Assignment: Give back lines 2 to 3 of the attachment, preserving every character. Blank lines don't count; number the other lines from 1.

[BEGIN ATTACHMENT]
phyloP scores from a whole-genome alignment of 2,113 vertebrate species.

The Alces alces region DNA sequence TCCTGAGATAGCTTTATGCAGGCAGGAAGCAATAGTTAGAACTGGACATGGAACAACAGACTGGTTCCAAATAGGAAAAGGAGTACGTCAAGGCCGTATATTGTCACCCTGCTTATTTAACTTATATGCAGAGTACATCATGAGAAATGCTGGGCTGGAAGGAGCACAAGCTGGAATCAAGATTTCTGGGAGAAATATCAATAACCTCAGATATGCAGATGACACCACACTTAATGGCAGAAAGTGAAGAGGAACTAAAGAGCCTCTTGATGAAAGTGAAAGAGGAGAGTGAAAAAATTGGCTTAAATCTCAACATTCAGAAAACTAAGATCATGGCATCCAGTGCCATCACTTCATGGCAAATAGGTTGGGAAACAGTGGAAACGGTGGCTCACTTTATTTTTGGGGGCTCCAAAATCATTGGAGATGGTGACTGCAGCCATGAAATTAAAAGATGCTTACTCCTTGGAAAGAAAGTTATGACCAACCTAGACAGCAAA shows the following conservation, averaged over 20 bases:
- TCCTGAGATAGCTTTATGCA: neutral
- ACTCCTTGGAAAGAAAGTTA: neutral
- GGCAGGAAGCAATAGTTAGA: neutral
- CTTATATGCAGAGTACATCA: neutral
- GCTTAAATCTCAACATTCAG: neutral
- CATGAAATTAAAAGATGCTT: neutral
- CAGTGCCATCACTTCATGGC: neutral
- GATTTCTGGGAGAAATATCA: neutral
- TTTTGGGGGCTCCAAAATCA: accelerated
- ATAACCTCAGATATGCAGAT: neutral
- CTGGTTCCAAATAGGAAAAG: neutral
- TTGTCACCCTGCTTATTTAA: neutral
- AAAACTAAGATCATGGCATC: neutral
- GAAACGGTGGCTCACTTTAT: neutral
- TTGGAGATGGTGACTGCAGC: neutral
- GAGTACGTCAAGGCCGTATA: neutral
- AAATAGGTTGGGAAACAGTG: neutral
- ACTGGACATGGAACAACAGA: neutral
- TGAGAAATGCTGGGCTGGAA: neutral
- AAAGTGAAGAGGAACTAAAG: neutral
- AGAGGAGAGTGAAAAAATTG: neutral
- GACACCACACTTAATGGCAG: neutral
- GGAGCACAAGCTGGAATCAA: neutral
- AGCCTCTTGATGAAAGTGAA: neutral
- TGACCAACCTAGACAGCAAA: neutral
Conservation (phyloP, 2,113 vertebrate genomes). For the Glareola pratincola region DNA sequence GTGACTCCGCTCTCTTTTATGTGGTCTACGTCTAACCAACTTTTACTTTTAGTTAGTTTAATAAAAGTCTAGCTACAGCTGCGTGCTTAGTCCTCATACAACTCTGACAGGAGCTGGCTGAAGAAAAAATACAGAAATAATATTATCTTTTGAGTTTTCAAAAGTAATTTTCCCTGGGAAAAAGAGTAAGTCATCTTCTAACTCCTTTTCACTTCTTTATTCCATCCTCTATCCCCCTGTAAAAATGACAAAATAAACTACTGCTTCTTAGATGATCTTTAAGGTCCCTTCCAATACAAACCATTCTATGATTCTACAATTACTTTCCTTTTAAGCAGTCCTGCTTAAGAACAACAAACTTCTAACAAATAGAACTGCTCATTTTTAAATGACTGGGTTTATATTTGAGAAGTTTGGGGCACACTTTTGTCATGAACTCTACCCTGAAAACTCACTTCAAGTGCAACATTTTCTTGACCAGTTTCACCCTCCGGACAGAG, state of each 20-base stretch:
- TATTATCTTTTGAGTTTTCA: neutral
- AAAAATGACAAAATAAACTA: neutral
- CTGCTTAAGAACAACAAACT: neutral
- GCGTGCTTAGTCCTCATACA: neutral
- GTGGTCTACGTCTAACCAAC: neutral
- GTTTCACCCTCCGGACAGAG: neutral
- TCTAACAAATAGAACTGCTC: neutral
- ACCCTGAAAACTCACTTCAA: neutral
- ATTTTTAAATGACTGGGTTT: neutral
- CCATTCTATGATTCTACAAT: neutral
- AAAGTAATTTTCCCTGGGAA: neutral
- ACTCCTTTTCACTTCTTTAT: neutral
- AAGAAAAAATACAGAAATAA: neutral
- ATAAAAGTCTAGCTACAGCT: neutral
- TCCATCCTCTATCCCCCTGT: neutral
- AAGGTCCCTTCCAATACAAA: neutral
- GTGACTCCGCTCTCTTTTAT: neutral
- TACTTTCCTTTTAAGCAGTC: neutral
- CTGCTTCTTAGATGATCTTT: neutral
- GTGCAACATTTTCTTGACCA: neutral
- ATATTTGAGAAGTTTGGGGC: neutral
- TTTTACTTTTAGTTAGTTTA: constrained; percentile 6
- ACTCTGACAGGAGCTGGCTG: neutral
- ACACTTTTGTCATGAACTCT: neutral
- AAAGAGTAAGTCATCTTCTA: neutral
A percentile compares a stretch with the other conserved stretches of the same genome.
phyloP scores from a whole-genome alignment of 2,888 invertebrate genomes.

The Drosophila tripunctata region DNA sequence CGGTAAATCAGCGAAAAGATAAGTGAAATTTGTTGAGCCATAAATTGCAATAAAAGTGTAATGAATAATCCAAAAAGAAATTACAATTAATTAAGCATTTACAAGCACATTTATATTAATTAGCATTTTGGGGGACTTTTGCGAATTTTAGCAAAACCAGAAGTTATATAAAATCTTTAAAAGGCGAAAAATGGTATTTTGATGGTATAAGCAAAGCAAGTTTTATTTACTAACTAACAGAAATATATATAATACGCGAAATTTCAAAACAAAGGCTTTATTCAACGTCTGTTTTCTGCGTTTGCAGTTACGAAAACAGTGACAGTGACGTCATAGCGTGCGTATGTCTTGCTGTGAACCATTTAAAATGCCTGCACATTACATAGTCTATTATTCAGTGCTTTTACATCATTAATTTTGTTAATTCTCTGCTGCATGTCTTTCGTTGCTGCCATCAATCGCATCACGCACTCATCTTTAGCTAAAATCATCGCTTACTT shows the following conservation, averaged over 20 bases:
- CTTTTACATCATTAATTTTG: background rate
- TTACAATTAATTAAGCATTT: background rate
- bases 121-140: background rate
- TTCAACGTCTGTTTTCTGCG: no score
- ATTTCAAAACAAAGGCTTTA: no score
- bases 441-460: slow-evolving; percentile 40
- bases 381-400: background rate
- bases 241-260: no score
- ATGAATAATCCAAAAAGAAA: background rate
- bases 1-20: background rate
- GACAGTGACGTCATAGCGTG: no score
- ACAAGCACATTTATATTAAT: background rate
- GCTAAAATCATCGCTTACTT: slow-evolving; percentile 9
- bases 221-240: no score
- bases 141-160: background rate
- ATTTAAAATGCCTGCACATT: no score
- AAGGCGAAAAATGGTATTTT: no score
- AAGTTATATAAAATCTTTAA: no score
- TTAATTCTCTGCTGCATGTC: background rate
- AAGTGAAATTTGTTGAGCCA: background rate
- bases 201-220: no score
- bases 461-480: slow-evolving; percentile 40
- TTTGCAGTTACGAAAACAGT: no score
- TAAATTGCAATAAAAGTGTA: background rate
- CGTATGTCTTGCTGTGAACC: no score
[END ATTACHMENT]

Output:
The Alces alces region DNA sequence TCCTGAGATAGCTTTATGCAGGCAGGAAGCAATAGTTAGAACTGGACATGGAACAACAGACTGGTTCCAAATAGGAAAAGGAGTACGTCAAGGCCGTATATTGTCACCCTGCTTATTTAACTTATATGCAGAGTACATCATGAGAAATGCTGGGCTGGAAGGAGCACAAGCTGGAATCAAGATTTCTGGGAGAAATATCAATAACCTCAGATATGCAGATGACACCACACTTAATGGCAGAAAGTGAAGAGGAACTAAAGAGCCTCTTGATGAAAGTGAAAGAGGAGAGTGAAAAAATTGGCTTAAATCTCAACATTCAGAAAACTAAGATCATGGCATCCAGTGCCATCACTTCATGGCAAATAGGTTGGGAAACAGTGGAAACGGTGGCTCACTTTATTTTTGGGGGCTCCAAAATCATTGGAGATGGTGACTGCAGCCATGAAATTAAAAGATGCTTACTCCTTGGAAAGAAAGTTATGACCAACCTAGACAGCAAA shows the following conservation, averaged over 20 bases:
- TCCTGAGATAGCTTTATGCA: neutral